Guest blog article, original here.
In the public education and social work industries, we have created a culture that seems to stipulate that the more we work, the better we are. The harder we work the more validated we will be. If we put work first and ourselves second (or third, or fourth…), we can prove ourselves as worthy and valuable employees. We encourage our clients and students to take care of themselves and to set boundaries; yet we work twelve hours a day, and then when we get home we work a little more. In supervision I often observe clinicians trading reasons why they don’t eat lunch or take a break during the day. Being a school-based play therapist can be incredibly rewarding IF we know how to deal with the stress that comes along with the nature of the job.
I once had a director who would say in a lighthearted way, “You aren’t allowed to be sick!” Although I knew she was joking, somehow I internalized that message. To this day I feel conflicted when I feel sick and cannot go to work.
Being a school-based play therapist means we often take care of everyone else, teach about self-care to others and yet we deny ourselves that very same care and concern. We are affected by the trauma of others. We join our child clients in the trenches during some of their darkest experiences.
Our work days are often spent hearing, witnessing and absorbing tragedies and traumas. This can leave us feeling intensely depleted. We sometimes feel so exhausted from our work day that it becomes challenging to find the energy needed in the evenings and on the weekends to attend to our homes, families and personal needs. We love the work of providing play therapy in school settings but we are at high risk of burn-out and compassion fatigue. We need some skills not only for surviving but also for thriving as school-based play therapists.
The #1 Survival Skill You Need as a School-based Play Therapist. . .
Find a Debriefing Partner.
Relatively early on in my career, I began to understand that most people have a window of tolerance for traumatic stories, and that window doesn’t open very far. In the early stages of my work, this reality caused me a great deal of frustration and disappointment. This realization significantly increased my feelings of isolation; I needed to process what I saw and heard each day.
I discussed the situation with a colleague of mine. She helped me explore the idea that perhaps it was a good thing that most people had a window that didn’t open up as much as mine. The world can already feel like a sad and scary place. I realized I needed to find a way to debrief with someone . I needed to process and consult about my field experiences.
Unfortunately, during supervision, I would try to find ways to discuss and explore my stress related to my experiences (sadness related to cases, panic related to not feeling qualified enough, existential blues related to wondering whether or not the work we do ever really matters). But I found myself nervous at the thought of being perceived by my supervisor as overly stressed or self-conscious because my clinical supervisor was also my administrative supervisor.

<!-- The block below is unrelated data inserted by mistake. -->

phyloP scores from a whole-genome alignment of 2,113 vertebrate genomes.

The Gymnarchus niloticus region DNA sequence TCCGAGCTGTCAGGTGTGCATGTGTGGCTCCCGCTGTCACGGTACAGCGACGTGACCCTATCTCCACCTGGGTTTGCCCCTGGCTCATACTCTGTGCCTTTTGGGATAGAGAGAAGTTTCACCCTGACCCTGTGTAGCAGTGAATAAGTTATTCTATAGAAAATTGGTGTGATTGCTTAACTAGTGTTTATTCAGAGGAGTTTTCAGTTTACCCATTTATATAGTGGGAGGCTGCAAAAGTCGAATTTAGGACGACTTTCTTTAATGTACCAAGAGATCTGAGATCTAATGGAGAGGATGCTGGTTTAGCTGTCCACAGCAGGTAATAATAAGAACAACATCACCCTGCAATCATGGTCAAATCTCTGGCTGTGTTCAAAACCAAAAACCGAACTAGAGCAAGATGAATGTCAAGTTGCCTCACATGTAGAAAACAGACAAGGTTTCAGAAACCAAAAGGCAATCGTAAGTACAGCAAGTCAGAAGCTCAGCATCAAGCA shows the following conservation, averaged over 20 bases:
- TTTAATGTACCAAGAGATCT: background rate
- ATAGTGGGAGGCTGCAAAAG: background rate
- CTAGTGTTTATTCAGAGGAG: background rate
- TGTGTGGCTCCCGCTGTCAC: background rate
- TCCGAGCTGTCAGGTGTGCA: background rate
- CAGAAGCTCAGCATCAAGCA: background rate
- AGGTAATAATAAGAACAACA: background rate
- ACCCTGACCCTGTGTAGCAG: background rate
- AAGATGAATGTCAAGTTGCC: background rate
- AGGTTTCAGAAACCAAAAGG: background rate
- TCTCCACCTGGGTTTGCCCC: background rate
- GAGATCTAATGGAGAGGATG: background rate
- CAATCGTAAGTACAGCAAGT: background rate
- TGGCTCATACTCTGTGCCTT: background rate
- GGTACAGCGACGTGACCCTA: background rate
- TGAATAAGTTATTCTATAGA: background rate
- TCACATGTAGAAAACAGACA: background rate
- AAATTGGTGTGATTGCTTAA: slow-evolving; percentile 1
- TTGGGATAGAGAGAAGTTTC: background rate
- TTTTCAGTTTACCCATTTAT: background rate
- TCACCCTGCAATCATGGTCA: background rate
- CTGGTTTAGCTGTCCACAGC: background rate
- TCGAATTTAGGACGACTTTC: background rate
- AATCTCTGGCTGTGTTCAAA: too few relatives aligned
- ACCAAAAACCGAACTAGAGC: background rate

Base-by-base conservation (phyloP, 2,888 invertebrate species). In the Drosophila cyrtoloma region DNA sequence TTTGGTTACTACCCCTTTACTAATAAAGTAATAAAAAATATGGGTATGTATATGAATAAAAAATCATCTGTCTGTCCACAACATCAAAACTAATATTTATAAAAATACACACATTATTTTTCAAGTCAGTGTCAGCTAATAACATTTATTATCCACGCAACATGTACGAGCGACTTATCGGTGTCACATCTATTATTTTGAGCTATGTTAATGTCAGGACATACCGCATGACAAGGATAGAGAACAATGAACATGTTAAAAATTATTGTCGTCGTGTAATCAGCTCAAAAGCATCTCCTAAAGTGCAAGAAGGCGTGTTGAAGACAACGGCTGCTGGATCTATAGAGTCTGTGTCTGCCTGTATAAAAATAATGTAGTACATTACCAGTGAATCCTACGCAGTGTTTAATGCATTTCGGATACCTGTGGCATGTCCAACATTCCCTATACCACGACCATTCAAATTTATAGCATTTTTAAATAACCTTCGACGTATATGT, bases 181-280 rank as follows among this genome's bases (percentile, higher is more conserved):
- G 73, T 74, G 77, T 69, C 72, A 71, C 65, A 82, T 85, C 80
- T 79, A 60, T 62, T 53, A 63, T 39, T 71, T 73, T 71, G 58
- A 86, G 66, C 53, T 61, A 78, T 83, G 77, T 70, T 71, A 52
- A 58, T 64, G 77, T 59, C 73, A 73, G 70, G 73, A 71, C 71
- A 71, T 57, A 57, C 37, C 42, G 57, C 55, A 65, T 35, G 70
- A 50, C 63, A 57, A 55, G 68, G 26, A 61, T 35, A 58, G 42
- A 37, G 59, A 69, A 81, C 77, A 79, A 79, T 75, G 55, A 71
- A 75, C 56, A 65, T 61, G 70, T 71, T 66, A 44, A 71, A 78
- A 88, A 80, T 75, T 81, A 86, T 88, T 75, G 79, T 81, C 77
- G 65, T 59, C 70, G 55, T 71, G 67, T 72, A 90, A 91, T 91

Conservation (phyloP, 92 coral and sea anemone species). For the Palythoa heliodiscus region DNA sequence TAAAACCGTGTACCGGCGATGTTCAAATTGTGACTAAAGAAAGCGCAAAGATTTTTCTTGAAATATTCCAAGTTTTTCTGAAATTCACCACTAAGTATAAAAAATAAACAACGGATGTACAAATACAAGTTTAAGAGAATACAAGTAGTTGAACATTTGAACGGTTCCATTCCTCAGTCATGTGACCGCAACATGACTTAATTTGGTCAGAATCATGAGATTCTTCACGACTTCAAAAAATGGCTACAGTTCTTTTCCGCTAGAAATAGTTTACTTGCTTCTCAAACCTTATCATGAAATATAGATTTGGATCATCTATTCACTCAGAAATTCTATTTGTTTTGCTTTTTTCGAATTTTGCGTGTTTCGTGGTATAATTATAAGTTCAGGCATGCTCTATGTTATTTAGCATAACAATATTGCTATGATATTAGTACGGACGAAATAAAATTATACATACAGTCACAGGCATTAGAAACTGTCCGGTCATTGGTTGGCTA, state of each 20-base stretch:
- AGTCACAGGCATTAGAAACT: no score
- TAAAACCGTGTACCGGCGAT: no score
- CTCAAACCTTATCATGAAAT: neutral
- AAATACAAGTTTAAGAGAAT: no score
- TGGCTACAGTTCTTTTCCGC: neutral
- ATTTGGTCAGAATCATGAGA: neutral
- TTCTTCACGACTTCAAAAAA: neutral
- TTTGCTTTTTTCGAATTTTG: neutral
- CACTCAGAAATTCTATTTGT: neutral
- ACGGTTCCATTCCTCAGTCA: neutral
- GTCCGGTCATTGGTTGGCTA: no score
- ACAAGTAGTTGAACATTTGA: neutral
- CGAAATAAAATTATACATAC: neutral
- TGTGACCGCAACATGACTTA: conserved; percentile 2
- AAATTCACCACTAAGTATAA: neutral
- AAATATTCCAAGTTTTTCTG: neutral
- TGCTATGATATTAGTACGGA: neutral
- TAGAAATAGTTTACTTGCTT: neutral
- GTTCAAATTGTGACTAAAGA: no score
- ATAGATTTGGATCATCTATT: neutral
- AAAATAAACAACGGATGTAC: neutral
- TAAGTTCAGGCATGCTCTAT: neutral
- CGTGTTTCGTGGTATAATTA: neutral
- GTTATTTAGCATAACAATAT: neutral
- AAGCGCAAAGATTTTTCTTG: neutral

During my third year in that position, I began working on a project with a colleague with whom I quickly developed a friendship that continues to be a huge support to me personally and professionally. She was a social worker in a school with a similar demographic. We discovered that we shared a remarkably similar lens when it came to seeing the students, families, and teachers with whom we worked. We also learned that we both had a complicated emotional experience with our job. We both realized that the job both brought us great joy while also causing intense distress.
In an attempt to neutralize some of the distress, we sought ways to support each other during the school day. At the start of the school year, we set a goal of aiming for some type of contact with each other every day while at work (online chat, phone call, email, text message).
We also had a code phrase to let the other one know when our stress level was peaking. If I received a text message saying “it’s one of those days,” I would know that it was important for her that we connect on our respective rides home from work that evening.
Whether or not we actually connected began to matter less than the act of reaching out to someone like-minded and knowing she would also reach out to me. I began to feel significantly less isolated at work. And I noticed that I didn’t feel that same need to bring work home with me by trying to share stories from the day.
I encourage you to consider the importance of debriefing with a colleague who is like-minded regularly. Find a really good supervisor who can support you as the whole person of the therapist you are. Find a fellow school-based play therapist you can connect with and exchange support often. Make a commitment. This will serve as a powerful self care and survival skill as a school-based play therapist.